I’ve seen quite a few blog posts recently about folks that are giving up gift giving for Christmas. I’ve also seen a number of people recommend a donation to a charity as a good gift idea. I’m going to throw my thoughts out there on these topics. I think some folks have weighed too heavily in the anti-consumerism direction, and it’s time for a reality check. A number of these folks are on my list of favorite bloggers too, yet still I feel I must disagree with them on a few items. I also have a few suggestions to throw into the pot.
Let’s just get it out in the open. Most of us are going to buy some gifts for loved ones this Christmas. It’s fun to buy things; it’s fun to give; and it’s fun to receive. I don’t know about you, but I love tearing open gift wrap to find the surprise contained within. When I think back to the Christmases of my childhood, I recall many exciting Christmases that culminated in the opening of presents. For weeks I would see presents pile up under the tree. It would start with just a gift or two and slowly grow to a big pile of presents. The anticipation was almost too much to bear. I’d look at the presents, analyze the shape, shake the box a little, and try to guess what surprise each wrapped present contained. That in and of itself created great memories.
Of all the bloggers that are going gift free, most are still buying or making some things for their kids. Christmas is magical for kids. Sure you can try to limit the impact of consumerism and choose toys carefully or limit the number of gifts, but please don’t ruin Christmas for your kids.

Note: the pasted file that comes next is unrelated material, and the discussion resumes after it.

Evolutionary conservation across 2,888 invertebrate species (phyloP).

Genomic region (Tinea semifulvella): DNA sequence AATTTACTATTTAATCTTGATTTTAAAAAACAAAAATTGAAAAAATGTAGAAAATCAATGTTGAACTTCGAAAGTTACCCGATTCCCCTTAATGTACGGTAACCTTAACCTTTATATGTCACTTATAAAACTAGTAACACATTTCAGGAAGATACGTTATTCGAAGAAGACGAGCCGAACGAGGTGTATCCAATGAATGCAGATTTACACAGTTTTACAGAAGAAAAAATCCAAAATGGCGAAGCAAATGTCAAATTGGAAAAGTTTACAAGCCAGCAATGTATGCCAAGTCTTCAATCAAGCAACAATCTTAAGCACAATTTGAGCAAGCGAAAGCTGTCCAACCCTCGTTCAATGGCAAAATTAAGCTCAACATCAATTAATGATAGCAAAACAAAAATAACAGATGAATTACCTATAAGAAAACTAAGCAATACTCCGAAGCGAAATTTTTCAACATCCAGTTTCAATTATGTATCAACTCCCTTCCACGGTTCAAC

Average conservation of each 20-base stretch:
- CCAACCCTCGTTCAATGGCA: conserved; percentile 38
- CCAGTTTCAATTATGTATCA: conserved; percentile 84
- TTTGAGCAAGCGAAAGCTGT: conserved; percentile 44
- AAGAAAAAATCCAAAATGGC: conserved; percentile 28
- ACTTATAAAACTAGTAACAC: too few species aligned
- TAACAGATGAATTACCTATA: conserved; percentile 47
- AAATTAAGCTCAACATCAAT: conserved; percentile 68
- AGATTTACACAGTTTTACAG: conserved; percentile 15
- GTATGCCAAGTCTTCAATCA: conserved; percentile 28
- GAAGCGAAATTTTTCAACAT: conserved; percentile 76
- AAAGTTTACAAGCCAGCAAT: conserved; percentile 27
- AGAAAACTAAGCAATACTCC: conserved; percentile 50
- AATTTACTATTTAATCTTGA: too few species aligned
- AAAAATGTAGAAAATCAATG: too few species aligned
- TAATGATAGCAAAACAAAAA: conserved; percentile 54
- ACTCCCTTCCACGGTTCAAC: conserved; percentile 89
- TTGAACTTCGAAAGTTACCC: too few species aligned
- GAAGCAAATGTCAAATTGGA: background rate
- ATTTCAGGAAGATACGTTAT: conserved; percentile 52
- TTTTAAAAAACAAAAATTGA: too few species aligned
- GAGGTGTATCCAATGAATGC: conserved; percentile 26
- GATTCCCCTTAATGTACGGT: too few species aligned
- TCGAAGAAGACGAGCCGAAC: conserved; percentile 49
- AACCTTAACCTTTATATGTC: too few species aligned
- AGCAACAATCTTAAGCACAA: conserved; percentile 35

Suggestion number 1 – Wrap lots of stuff
Even if you are going light on gifts this year, wrap lots of stuff. It could be a single candy bar, an old teddy bear long since forgotten, hand crafted items, tickets to event, of gift cards. Just make sure you wrap it. Unwrapping is the best part. It is a magical feeling to unwrap a surprise, even if it’s not the whiz-bang 5000. Or even if you only get one whiz-bang 5000, it’s never enough to unwrap a single item. Kids should have a bunch of stuff under the tree to experience the joy of unwrapping and the pleasure of discovering the surprise.
I can see where the feelings are coming from when folks talk about a giftless Christmas. We are moving away from giving items to most of the extended family, and are instead giving gifts of experience. This meant for the 13 people on my wife’s side of the family, our gift purchase was completed with a single phone call. My side of the family will see similar results. This actually meant, that for extended family we aren’t going visit a single store. It feels fantastic to not be rushing around the crowded malls and toy stores.
For our daughter however, we will be buying some toys. She loves to play, and part of her play includes toys. That has meant a couple of trips to a couple of stores, but that is fun shopping, because our daughter is the most special person in the world to us, so we get the joy of surprising her with gifts she’s mentioned throughout the year and on thoughtfully added to her wish list.
Another reason I see people discussing giftless or more carefully thought out gifts is because in today’s society, full of inexpensive doodads, whenever we need something, we buy it. Maybe in the olden days people would wait until Christmas, but today we buy what we need when we need it. That makes gift giving a lot harder. There aren’t many good gift items that are a necessity or even a luxury. More often than not it’s just unneeded junk.
Suggestion number 2 – Gifts of experience